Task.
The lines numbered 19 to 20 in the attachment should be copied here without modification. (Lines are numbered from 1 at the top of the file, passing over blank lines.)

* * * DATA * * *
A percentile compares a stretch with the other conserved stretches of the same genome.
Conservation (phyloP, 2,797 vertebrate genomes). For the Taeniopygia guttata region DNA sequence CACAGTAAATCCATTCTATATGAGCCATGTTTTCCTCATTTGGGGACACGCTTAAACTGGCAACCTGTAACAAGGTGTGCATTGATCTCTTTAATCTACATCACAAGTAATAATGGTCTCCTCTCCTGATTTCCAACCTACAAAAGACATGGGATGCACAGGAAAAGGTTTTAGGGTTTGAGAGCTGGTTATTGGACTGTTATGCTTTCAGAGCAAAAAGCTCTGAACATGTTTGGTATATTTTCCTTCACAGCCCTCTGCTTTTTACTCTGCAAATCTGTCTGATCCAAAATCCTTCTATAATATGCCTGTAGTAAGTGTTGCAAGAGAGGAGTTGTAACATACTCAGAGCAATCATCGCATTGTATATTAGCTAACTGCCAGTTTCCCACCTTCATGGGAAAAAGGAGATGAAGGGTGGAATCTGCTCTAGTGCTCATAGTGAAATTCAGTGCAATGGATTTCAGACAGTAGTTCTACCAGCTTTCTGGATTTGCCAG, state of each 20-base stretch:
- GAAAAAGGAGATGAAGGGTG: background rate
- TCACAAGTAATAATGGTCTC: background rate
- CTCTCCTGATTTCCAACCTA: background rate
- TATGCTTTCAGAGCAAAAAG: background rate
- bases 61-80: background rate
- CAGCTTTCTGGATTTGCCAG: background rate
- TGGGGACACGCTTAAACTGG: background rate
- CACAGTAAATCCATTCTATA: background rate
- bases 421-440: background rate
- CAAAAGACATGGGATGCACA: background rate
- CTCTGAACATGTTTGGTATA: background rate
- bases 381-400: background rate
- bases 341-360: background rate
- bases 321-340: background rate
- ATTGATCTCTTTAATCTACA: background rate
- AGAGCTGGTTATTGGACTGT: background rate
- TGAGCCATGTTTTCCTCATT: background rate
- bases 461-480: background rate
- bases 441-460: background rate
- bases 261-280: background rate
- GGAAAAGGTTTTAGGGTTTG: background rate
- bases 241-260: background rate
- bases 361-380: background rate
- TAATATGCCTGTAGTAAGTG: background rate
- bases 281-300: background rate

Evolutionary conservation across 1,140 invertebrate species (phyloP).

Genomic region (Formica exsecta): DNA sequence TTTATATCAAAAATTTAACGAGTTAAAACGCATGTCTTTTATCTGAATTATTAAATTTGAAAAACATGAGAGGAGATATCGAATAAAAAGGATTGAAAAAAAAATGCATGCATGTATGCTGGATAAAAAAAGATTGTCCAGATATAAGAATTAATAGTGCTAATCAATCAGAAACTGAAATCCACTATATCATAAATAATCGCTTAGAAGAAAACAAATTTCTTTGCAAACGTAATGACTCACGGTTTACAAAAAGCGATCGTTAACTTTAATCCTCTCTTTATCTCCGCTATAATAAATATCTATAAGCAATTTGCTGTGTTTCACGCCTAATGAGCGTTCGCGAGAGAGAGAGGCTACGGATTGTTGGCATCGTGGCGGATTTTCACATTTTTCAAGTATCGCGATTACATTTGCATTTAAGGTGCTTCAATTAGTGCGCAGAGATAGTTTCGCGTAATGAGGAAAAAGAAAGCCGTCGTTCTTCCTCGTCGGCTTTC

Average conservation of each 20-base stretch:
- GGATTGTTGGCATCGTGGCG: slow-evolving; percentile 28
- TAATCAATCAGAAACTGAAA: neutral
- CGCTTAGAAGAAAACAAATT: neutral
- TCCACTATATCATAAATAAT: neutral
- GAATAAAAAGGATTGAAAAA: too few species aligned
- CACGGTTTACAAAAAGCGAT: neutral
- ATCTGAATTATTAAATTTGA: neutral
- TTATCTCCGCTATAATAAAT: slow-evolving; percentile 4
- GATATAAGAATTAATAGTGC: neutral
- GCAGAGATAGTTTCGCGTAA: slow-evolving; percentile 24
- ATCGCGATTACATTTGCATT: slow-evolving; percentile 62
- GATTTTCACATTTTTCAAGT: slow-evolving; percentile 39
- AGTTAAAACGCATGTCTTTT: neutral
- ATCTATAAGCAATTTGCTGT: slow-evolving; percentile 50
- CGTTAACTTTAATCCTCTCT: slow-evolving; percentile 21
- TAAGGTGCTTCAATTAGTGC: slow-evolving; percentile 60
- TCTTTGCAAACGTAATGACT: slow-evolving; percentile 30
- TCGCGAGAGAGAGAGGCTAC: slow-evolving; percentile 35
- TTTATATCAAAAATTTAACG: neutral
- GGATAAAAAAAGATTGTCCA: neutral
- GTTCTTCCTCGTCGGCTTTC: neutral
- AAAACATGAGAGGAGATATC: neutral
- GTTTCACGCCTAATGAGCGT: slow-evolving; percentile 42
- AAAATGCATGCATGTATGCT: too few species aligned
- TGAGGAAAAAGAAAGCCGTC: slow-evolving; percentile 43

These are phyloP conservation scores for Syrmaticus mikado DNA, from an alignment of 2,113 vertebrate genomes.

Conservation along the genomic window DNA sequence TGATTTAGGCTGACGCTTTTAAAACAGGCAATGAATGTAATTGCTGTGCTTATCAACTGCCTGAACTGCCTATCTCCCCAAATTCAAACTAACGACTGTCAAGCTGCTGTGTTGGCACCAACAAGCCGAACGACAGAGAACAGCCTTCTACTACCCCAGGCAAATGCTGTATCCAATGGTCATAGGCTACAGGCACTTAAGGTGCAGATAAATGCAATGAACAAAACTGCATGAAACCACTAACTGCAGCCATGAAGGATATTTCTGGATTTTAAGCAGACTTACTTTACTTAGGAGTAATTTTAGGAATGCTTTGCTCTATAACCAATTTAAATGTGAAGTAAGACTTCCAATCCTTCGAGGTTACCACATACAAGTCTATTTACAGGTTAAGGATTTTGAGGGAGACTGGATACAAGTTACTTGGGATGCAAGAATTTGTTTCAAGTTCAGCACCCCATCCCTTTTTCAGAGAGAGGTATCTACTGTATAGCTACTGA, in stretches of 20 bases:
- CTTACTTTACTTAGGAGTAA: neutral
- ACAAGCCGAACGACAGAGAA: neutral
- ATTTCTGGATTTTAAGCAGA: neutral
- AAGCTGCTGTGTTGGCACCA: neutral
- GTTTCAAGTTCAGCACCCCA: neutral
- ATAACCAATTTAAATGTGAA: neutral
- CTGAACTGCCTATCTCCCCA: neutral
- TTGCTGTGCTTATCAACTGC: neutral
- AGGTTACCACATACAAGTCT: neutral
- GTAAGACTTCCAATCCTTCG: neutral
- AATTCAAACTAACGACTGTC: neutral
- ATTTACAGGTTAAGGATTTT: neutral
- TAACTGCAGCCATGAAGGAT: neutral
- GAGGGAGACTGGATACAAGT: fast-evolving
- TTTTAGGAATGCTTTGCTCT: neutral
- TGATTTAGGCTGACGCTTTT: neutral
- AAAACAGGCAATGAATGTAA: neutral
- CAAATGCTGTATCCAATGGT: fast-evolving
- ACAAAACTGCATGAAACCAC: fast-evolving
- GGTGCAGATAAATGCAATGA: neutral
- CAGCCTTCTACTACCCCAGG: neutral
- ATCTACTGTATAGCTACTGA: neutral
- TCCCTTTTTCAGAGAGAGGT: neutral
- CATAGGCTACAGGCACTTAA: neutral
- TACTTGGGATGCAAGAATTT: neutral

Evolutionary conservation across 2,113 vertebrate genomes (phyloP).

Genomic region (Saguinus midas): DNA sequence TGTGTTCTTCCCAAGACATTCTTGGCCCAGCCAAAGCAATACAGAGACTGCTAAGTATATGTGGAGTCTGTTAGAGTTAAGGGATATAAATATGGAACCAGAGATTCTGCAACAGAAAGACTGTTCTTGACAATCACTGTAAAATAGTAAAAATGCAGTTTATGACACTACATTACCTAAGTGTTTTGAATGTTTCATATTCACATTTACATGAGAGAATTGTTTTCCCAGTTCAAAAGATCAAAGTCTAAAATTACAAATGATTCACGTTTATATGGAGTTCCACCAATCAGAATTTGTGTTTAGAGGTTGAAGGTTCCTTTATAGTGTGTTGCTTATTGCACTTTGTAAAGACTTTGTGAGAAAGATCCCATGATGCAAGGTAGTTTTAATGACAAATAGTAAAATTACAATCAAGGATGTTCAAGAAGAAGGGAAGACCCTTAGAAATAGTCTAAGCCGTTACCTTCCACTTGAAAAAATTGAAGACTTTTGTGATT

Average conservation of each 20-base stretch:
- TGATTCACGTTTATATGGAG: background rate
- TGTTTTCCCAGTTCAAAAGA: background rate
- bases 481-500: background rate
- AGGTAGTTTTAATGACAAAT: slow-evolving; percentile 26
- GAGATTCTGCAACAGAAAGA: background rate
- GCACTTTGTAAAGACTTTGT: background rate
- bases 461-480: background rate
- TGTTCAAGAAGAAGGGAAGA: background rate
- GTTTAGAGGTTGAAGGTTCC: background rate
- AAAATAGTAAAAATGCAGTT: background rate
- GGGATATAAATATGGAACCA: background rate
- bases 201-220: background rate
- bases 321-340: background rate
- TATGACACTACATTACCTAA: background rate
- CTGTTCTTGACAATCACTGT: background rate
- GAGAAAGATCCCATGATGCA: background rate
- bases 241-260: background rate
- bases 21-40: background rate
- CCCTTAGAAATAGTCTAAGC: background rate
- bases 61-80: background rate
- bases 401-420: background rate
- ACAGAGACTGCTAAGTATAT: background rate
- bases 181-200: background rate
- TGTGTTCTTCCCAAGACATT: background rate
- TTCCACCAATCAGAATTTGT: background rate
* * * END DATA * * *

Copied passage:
- TGAGCCATGTTTTCCTCATT: background rate
- bases 461-480: background rate